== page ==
“Obviously this is a sad day for my family and me,’’ Spaziani said in a statement. “Boston College has been my home for more than 16 years, and I have been fortunate to work with some amazing student-athletes. I will always treasure my relationships with them and the BC staff. Boston College is a tremendous place, and I am extremely thankful for my time there. I wish the current and future Eagles nothing but the best.’’
Spaziani entered the job as the program was riding the high of back-to-back Atlantic Coast Conference championship games. But he was hired after the messy departure of Jeff Jagodzinski, who left after two seasons to test the NFL waters even though he was warned by DeFilippo that he would be fired if he did.
Spaziani started this season on the hot seat, and it loomed over the program.
“I had no problems with Spaz,’’ said receiver Bobby Swigert. “I thought he was a great guy and I wish him nothing but the best. He’s the reason I came here. Everyone kind of had an idea that something like this was going to happen.’’
Immediately upon his arrival, Bates went to great lengths to show his support for the program, traveling to the game at Florida State the weekend after being introduced. Throughout the season, he and Spaziani had casual meetings filled largely by ice-breaker conversations.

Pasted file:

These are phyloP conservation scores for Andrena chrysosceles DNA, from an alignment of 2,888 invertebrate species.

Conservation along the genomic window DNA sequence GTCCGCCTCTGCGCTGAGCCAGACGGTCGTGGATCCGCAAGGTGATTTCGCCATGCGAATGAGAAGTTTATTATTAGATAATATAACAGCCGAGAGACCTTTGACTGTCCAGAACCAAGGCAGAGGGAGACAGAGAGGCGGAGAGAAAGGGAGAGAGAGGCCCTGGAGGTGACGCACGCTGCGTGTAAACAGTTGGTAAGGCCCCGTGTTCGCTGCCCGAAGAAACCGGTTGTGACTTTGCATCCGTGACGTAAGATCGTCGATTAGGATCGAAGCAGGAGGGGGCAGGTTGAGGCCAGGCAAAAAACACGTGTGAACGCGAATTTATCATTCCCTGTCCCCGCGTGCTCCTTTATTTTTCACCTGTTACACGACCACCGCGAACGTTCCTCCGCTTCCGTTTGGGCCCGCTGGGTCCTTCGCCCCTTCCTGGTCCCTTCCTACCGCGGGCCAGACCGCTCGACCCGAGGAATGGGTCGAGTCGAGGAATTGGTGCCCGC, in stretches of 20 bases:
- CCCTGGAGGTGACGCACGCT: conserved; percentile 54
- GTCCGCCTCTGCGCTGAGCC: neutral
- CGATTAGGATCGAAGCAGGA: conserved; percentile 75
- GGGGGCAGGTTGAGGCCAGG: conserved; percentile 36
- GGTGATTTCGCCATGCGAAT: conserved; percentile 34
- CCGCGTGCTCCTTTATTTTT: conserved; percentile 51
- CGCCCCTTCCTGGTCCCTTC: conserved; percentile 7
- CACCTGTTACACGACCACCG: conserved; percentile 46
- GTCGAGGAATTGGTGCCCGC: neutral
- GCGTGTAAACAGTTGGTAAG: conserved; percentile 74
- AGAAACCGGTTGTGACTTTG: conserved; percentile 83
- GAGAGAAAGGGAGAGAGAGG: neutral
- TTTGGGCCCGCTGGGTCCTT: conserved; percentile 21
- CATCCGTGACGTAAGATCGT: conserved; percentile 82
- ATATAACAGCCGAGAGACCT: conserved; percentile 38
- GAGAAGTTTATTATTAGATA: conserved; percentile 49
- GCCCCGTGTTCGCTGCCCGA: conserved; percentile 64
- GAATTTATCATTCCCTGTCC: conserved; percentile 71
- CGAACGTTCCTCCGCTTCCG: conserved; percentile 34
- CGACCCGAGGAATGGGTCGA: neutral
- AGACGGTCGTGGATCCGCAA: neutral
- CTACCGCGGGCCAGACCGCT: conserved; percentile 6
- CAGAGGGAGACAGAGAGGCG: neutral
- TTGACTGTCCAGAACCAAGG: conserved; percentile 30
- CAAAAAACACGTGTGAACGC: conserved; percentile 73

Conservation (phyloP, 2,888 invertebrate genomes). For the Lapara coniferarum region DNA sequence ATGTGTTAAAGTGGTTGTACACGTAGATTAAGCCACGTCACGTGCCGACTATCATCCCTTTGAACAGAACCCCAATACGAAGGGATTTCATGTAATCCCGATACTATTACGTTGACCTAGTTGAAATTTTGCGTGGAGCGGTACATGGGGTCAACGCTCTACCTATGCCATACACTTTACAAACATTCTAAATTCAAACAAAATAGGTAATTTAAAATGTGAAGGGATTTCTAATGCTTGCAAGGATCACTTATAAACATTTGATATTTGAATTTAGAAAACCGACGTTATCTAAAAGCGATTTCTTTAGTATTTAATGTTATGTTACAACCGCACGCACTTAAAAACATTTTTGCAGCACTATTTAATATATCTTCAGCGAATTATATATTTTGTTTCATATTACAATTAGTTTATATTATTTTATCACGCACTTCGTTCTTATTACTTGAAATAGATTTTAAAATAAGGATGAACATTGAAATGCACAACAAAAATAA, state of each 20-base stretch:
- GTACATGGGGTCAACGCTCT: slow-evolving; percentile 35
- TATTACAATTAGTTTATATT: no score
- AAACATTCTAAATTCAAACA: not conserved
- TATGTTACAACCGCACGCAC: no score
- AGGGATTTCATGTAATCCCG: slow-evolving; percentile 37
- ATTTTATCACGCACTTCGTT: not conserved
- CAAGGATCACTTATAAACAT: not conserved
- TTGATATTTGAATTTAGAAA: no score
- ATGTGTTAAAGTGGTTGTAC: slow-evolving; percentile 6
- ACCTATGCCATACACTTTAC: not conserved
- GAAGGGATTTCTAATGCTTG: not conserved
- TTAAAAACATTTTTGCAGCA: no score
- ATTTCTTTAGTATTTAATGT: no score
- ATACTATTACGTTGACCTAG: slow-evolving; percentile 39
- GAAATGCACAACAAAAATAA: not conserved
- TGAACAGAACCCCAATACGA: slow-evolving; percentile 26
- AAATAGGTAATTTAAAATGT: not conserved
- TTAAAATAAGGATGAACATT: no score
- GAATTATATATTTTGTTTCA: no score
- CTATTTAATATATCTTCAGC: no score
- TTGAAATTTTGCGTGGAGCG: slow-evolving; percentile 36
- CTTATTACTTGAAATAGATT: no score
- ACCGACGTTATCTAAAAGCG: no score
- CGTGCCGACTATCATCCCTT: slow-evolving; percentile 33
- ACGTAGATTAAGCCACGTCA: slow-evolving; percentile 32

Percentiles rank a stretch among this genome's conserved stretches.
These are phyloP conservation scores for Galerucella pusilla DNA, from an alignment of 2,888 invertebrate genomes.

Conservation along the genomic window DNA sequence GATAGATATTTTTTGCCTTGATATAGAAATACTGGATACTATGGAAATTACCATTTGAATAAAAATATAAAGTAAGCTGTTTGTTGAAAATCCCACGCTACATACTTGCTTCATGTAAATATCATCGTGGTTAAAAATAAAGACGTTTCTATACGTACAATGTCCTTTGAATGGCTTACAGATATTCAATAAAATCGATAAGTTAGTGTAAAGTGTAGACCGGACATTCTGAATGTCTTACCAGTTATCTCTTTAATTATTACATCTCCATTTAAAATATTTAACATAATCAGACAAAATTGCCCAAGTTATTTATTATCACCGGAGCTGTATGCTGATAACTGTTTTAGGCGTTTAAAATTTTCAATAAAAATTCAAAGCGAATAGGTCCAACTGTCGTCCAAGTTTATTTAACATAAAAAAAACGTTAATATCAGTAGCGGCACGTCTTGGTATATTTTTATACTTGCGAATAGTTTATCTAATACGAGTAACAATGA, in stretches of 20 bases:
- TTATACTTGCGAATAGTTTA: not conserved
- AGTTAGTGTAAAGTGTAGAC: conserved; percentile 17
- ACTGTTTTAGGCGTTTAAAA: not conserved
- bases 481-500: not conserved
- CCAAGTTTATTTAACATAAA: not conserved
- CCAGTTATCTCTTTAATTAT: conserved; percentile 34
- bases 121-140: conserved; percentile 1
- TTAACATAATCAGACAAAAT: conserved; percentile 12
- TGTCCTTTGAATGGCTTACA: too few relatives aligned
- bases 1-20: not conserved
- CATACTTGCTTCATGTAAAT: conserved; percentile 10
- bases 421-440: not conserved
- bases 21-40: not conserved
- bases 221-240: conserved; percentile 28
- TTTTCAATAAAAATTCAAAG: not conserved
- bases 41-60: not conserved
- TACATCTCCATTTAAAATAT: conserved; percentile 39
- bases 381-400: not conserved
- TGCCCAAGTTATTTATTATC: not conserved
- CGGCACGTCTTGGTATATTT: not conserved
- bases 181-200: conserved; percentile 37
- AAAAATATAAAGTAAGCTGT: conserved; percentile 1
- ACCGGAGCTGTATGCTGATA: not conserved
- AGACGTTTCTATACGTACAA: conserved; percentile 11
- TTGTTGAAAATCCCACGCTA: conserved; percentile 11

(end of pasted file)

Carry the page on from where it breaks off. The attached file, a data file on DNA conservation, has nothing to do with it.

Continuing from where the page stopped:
“I don’t know that I would say that we had a thorough conversation that was an ongoing dialogue about the assessment of the program,’’ Bates said.
Bates’s stance was that he would wait until the end of the season to evaluate the program. Watching the team lose six of its last seven games (a win over Maryland in October was its lone victory over an FBS team), the choice to go in a different direction was almost made for him.
“It was made at the conclusion of the season [Sunday],’’ Bates said. “It’s an assessment that’s been ongoing since my arrival here. Really an evaluation on a body of work and not a game-to-game emotional decision.
“Ultimately all of us are measured on our performance and when you’re working in a profession of athletics, winning is a very big factor in that performance.’’
Bates did not meet with players before making the decision, but he talked with them Sunday afternoon hours before it was made public.
“He asked us how we felt and what we were looking for,’’ Swigert said. “We told him we were looking for a guy who has a passion for us and BC football. Someone who knows what’s going on at all times and makes us play to our full potential. I trust in Mr. Bates, he’s going to set us up in a way to succeed.’’